Six P2P software companies today came together to demand an end to the Recording Industry Ass. of America's hostilities toward US file sharers - by legislative action, if necessary.
Grokster, Morpheus provider Streamcast, Limewire and three lesser lights of the P2P stage also unveiled a code of conduct by which they and (they hope) other P2P software providers - Kazaa is notable by its absence - will follow the better to demonstrate that they take the issue of copyright infringement seriously.
The code states, for example, that "the user [of their software] shall be prominently informed that the use of the software for illegal activities, including particularly infringement of intellectual property laws, is strictly forbidden and may subject the user to civil and/or criminal penalties".
Surely, then, the six members of P2P United - the name of their joint organisation - agree with the RIAA's moves to penalise people who do offer material they have not been authorised to share?
No, because the RIAA's action is disproportionate, said P2P United Executive Director Adam Eisgau. Indeed, the organisation is openly hostile to the RIAA's approach. "All sense of fairness, all sense of proportion has left the debate," he said.
"It's about time [Congress] heard both sides of the story, and that's really why our group was assembled," added Streamcast chief Michael Weiss.
There are solutions to beating copyright infringement, he said, and they have to be better than "suing 12-year-olds and suing your own customers". Alas, he said, the RIAA is "refusing to look for solutions" and would rather "criminalise" the 63 million Americans P2P United reckons are engaged in file sharing. That refusal is why Congressional help is needed - to force the RIAA to "bring other stakeholders to the table", said Eisgau.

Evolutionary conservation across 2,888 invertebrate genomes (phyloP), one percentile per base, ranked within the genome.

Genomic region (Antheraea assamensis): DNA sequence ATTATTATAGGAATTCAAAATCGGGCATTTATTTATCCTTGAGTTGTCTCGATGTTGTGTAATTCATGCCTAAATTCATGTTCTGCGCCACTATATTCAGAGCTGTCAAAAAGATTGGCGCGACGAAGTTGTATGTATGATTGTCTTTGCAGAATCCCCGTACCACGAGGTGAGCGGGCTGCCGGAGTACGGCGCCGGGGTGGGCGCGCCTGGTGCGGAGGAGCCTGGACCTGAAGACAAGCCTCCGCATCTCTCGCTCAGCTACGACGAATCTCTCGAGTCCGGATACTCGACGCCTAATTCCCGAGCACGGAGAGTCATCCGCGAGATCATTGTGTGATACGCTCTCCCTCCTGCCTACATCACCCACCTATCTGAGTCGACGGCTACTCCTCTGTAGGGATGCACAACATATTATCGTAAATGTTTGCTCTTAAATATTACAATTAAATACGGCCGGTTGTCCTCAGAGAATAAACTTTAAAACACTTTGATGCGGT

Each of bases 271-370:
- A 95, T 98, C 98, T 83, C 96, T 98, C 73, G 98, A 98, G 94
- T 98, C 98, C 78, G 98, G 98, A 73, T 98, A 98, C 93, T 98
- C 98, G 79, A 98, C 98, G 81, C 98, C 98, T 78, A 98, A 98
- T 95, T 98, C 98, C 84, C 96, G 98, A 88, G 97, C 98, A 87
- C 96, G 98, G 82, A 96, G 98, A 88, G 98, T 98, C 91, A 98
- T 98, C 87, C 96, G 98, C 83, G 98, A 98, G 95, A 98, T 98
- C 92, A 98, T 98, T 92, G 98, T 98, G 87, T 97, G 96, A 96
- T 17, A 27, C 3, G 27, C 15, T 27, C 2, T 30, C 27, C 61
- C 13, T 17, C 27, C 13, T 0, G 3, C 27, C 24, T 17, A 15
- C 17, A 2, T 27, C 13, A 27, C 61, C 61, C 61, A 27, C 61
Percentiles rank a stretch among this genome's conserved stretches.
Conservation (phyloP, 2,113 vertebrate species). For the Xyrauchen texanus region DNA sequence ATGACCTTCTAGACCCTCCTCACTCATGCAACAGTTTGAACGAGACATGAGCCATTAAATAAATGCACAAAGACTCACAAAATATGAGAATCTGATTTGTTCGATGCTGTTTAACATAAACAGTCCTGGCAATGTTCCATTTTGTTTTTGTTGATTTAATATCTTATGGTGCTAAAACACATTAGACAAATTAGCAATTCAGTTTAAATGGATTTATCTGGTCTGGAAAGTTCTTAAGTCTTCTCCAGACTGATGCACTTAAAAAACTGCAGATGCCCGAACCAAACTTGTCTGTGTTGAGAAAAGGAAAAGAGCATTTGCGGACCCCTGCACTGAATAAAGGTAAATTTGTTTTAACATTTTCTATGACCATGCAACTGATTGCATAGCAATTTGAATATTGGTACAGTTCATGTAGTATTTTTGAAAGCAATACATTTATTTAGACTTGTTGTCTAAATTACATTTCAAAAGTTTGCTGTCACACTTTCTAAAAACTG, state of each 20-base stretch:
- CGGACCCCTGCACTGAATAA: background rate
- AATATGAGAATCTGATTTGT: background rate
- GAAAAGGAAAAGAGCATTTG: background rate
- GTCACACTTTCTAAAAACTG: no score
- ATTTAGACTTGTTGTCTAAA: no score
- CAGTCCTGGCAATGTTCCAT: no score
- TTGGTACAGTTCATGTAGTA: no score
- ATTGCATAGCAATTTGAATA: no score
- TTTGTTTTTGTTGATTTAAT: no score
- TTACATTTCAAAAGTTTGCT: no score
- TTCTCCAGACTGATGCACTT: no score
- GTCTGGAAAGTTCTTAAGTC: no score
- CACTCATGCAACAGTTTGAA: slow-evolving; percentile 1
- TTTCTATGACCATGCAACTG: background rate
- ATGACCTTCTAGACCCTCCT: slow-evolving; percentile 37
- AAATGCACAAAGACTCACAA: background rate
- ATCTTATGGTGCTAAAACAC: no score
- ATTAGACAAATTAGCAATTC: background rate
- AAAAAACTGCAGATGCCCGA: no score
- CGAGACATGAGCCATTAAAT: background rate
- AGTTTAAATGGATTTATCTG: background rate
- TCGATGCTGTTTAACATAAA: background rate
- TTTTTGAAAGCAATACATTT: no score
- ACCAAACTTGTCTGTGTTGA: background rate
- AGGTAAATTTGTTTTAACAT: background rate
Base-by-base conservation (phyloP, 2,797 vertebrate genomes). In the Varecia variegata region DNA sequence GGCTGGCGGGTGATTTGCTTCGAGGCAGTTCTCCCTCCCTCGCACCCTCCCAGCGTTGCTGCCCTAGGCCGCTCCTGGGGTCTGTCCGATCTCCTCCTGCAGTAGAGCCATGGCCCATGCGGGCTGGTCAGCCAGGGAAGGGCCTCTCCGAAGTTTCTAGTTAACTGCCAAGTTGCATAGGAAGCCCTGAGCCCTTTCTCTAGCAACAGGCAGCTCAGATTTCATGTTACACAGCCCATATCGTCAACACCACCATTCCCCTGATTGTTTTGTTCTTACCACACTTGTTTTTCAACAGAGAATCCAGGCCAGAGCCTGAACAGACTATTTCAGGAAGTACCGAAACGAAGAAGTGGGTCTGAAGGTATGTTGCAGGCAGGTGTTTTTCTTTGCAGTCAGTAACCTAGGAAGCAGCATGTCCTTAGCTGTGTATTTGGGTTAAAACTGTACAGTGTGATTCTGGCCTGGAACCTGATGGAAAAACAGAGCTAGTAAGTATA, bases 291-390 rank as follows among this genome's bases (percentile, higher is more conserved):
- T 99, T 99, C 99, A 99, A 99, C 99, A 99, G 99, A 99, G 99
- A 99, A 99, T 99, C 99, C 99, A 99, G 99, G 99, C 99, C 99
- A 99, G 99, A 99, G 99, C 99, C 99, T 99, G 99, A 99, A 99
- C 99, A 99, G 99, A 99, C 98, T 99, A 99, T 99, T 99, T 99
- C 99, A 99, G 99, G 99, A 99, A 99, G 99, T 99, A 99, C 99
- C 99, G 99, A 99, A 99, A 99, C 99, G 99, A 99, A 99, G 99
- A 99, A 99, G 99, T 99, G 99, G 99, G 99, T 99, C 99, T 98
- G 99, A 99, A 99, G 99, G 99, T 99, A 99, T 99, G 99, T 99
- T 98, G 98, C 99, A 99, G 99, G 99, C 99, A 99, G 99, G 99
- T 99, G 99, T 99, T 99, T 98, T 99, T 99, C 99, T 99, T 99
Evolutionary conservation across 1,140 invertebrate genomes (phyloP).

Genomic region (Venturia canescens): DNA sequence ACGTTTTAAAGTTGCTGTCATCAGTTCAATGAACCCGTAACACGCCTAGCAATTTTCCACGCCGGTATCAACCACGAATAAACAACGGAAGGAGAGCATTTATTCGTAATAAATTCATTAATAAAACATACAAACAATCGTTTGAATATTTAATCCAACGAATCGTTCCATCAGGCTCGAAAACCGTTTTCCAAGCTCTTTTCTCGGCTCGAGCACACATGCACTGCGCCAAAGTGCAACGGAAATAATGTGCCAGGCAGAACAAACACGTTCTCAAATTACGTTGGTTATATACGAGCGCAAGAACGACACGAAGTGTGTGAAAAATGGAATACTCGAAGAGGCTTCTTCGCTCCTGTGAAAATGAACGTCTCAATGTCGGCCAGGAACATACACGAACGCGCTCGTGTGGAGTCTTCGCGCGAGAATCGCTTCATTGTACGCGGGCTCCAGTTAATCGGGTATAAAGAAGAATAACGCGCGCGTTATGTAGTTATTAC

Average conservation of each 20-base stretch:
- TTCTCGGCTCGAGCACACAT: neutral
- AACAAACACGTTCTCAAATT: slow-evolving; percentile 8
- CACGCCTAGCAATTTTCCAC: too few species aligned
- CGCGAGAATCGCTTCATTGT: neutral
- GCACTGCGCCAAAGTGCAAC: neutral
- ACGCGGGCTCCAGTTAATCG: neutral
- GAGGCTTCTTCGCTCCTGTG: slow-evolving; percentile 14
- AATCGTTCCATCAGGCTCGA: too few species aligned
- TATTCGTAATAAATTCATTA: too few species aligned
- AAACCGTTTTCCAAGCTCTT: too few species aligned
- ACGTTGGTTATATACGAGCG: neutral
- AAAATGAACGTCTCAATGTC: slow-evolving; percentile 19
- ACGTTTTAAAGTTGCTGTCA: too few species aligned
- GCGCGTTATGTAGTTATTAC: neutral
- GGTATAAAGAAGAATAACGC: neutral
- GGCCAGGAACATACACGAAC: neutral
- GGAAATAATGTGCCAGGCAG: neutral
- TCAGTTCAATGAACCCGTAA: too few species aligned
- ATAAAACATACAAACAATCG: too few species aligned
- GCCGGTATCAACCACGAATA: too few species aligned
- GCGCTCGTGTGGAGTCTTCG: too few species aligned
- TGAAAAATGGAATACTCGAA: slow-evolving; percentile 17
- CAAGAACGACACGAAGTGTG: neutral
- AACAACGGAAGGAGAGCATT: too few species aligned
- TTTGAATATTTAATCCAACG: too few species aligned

"Congress has to step in and put an end to this," added Grokster's CEO, Wayne Rosso. "We're going to do everything we possibly can to garner and organise the American public and show them what they can do."
Congress shouldn't forget that those 63 million file sharers are also voters, said Rosso.
True, but many of them are also breaking the law. P2P software may not be illegal - as the victory of Streamcast and Grokster over the RIAA and Motion Picture Association of America (MPAA) proved - but distributing content without the permission of the copyright holder certainly is. The RIAA's action might be incredibly heavy-handed, but what has that to do with P2P United's members? By their own admission, they are not responsible for what their users do with their software. And - also by their own admission - they are opposed to copyright infringement.
The dilemma P2P United members face is that they benefit (albeit indirectly) from copyright infringement. No member wants to block the sharing of copyright material. True, that's an almost impossible task with today's de-centralised services, but no P2P member has said they would implement copyright protection mechanisms if they were able to.
In part, that's because their software can be used to share not only music and movies but other documents and binaries. The trouble is, the vast majority of what is trafficked using P2P software are illegal copies of content, and without the millions of users using their software for that purpose, they'd be deprived of much of the advertising and software sales revenue their business models are based upon.
To be fair, the same is true of VCR manufacturers, CD-R vendors and the like, but you don't hear them complaining to Congress. Unlike P2P Unlimited, they appreciate that the best way to avoid confronting the morally fine line between providing equipment for both legitimate usage and illegal uses is not to draw attention it. True, they're not faced with the ultra-extreme behaviour exhibited by the RIAA, and to that extent P2P United's concern - and Congressional investigation - is justified.
And the organisation's members aren't claiming to have the solution to the problem - they merely want the right to participate in the process that will define such a solution.
To the RIAA, however, they are part of the problem. That organisation's motives are by no means pure - it represents big multinational businesses, not the artists, even though it likes to style itself that way - but P2P United members aren't entirely spotless either. If those 63 million Americans suddenly decide to obey P2P United's call to cease offering content to which they have no right to share, what happens to its members' incomes? It's not entirely out of a sense of fair play that they are opposed to the RIAA's disproportionate behaviour. ®